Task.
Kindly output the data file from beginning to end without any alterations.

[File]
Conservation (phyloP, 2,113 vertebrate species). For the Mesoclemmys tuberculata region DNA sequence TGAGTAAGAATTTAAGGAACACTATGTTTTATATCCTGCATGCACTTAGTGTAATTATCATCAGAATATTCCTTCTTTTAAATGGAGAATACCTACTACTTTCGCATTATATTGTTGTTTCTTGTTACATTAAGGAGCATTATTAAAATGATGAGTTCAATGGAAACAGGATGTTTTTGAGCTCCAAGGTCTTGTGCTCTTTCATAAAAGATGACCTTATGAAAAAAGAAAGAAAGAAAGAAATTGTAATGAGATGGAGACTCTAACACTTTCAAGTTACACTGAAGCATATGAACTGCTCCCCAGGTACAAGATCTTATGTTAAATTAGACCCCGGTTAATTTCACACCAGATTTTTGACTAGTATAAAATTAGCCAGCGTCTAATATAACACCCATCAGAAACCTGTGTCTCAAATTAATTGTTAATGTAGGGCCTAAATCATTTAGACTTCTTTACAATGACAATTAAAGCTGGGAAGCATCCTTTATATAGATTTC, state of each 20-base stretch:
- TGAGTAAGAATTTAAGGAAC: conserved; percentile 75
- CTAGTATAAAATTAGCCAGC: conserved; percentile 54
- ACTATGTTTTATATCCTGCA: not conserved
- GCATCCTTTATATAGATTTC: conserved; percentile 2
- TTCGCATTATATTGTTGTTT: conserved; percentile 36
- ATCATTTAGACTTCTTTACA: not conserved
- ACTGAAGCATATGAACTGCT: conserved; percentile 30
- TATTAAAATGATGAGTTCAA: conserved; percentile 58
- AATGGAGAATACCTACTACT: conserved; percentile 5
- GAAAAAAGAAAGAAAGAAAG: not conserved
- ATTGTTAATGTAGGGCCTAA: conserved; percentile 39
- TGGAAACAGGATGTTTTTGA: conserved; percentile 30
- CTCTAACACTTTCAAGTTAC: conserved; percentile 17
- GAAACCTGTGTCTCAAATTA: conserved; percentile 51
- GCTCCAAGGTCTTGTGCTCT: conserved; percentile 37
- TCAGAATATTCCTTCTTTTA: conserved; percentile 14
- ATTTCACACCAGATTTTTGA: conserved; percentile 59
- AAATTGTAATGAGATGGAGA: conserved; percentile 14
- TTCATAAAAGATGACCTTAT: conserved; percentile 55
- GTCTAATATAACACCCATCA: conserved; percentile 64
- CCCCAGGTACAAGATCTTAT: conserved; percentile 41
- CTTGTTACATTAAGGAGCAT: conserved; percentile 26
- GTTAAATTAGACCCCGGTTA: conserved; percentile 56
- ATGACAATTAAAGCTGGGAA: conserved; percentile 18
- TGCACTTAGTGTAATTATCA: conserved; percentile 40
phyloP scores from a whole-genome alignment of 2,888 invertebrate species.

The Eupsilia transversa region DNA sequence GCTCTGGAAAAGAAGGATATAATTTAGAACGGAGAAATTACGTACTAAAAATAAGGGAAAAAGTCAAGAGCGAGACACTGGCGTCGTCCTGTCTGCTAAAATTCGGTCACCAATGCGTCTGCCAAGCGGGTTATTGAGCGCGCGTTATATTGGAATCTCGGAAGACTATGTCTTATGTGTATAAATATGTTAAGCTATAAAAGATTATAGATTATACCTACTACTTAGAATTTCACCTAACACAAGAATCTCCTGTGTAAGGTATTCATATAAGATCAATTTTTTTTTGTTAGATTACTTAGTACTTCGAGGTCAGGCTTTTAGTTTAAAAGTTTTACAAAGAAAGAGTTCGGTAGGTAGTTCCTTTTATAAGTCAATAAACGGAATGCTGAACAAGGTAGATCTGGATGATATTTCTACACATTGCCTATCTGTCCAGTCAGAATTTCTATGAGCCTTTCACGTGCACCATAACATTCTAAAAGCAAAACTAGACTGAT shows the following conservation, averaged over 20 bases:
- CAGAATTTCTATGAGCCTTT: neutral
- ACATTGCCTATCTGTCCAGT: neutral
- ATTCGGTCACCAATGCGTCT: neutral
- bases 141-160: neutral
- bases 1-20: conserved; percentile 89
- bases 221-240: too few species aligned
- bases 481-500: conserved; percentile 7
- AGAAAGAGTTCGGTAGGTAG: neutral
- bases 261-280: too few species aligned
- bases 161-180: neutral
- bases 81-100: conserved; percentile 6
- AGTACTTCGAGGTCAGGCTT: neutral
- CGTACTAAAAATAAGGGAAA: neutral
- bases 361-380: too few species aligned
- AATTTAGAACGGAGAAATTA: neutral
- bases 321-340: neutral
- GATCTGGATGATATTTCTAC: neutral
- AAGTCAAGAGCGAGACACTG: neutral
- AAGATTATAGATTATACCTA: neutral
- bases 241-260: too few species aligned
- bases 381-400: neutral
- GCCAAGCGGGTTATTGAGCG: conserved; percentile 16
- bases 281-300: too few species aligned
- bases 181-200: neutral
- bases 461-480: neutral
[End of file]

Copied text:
Conservation (phyloP, 2,113 vertebrate species). For the Mesoclemmys tuberculata region DNA sequence TGAGTAAGAATTTAAGGAACACTATGTTTTATATCCTGCATGCACTTAGTGTAATTATCATCAGAATATTCCTTCTTTTAAATGGAGAATACCTACTACTTTCGCATTATATTGTTGTTTCTTGTTACATTAAGGAGCATTATTAAAATGATGAGTTCAATGGAAACAGGATGTTTTTGAGCTCCAAGGTCTTGTGCTCTTTCATAAAAGATGACCTTATGAAAAAAGAAAGAAAGAAAGAAATTGTAATGAGATGGAGACTCTAACACTTTCAAGTTACACTGAAGCATATGAACTGCTCCCCAGGTACAAGATCTTATGTTAAATTAGACCCCGGTTAATTTCACACCAGATTTTTGACTAGTATAAAATTAGCCAGCGTCTAATATAACACCCATCAGAAACCTGTGTCTCAAATTAATTGTTAATGTAGGGCCTAAATCATTTAGACTTCTTTACAATGACAATTAAAGCTGGGAAGCATCCTTTATATAGATTTC, state of each 20-base stretch:
- TGAGTAAGAATTTAAGGAAC: conserved; percentile 75
- CTAGTATAAAATTAGCCAGC: conserved; percentile 54
- ACTATGTTTTATATCCTGCA: not conserved
- GCATCCTTTATATAGATTTC: conserved; percentile 2
- TTCGCATTATATTGTTGTTT: conserved; percentile 36
- ATCATTTAGACTTCTTTACA: not conserved
- ACTGAAGCATATGAACTGCT: conserved; percentile 30
- TATTAAAATGATGAGTTCAA: conserved; percentile 58
- AATGGAGAATACCTACTACT: conserved; percentile 5
- GAAAAAAGAAAGAAAGAAAG: not conserved
- ATTGTTAATGTAGGGCCTAA: conserved; percentile 39
- TGGAAACAGGATGTTTTTGA: conserved; percentile 30
- CTCTAACACTTTCAAGTTAC: conserved; percentile 17
- GAAACCTGTGTCTCAAATTA: conserved; percentile 51
- GCTCCAAGGTCTTGTGCTCT: conserved; percentile 37
- TCAGAATATTCCTTCTTTTA: conserved; percentile 14
- ATTTCACACCAGATTTTTGA: conserved; percentile 59
- AAATTGTAATGAGATGGAGA: conserved; percentile 14
- TTCATAAAAGATGACCTTAT: conserved; percentile 55
- GTCTAATATAACACCCATCA: conserved; percentile 64
- CCCCAGGTACAAGATCTTAT: conserved; percentile 41
- CTTGTTACATTAAGGAGCAT: conserved; percentile 26
- GTTAAATTAGACCCCGGTTA: conserved; percentile 56
- ATGACAATTAAAGCTGGGAA: conserved; percentile 18
- TGCACTTAGTGTAATTATCA: conserved; percentile 40
phyloP scores from a whole-genome alignment of 2,888 invertebrate species.

The Eupsilia transversa region DNA sequence GCTCTGGAAAAGAAGGATATAATTTAGAACGGAGAAATTACGTACTAAAAATAAGGGAAAAAGTCAAGAGCGAGACACTGGCGTCGTCCTGTCTGCTAAAATTCGGTCACCAATGCGTCTGCCAAGCGGGTTATTGAGCGCGCGTTATATTGGAATCTCGGAAGACTATGTCTTATGTGTATAAATATGTTAAGCTATAAAAGATTATAGATTATACCTACTACTTAGAATTTCACCTAACACAAGAATCTCCTGTGTAAGGTATTCATATAAGATCAATTTTTTTTTGTTAGATTACTTAGTACTTCGAGGTCAGGCTTTTAGTTTAAAAGTTTTACAAAGAAAGAGTTCGGTAGGTAGTTCCTTTTATAAGTCAATAAACGGAATGCTGAACAAGGTAGATCTGGATGATATTTCTACACATTGCCTATCTGTCCAGTCAGAATTTCTATGAGCCTTTCACGTGCACCATAACATTCTAAAAGCAAAACTAGACTGAT shows the following conservation, averaged over 20 bases:
- CAGAATTTCTATGAGCCTTT: neutral
- ACATTGCCTATCTGTCCAGT: neutral
- ATTCGGTCACCAATGCGTCT: neutral
- bases 141-160: neutral
- bases 1-20: conserved; percentile 89
- bases 221-240: too few species aligned
- bases 481-500: conserved; percentile 7
- AGAAAGAGTTCGGTAGGTAG: neutral
- bases 261-280: too few species aligned
- bases 161-180: neutral
- bases 81-100: conserved; percentile 6
- AGTACTTCGAGGTCAGGCTT: neutral
- CGTACTAAAAATAAGGGAAA: neutral
- bases 361-380: too few species aligned
- AATTTAGAACGGAGAAATTA: neutral
- bases 321-340: neutral
- GATCTGGATGATATTTCTAC: neutral
- AAGTCAAGAGCGAGACACTG: neutral
- AAGATTATAGATTATACCTA: neutral
- bases 241-260: too few species aligned
- bases 381-400: neutral
- GCCAAGCGGGTTATTGAGCG: conserved; percentile 16
- bases 281-300: too few species aligned
- bases 181-200: neutral
- bases 461-480: neutral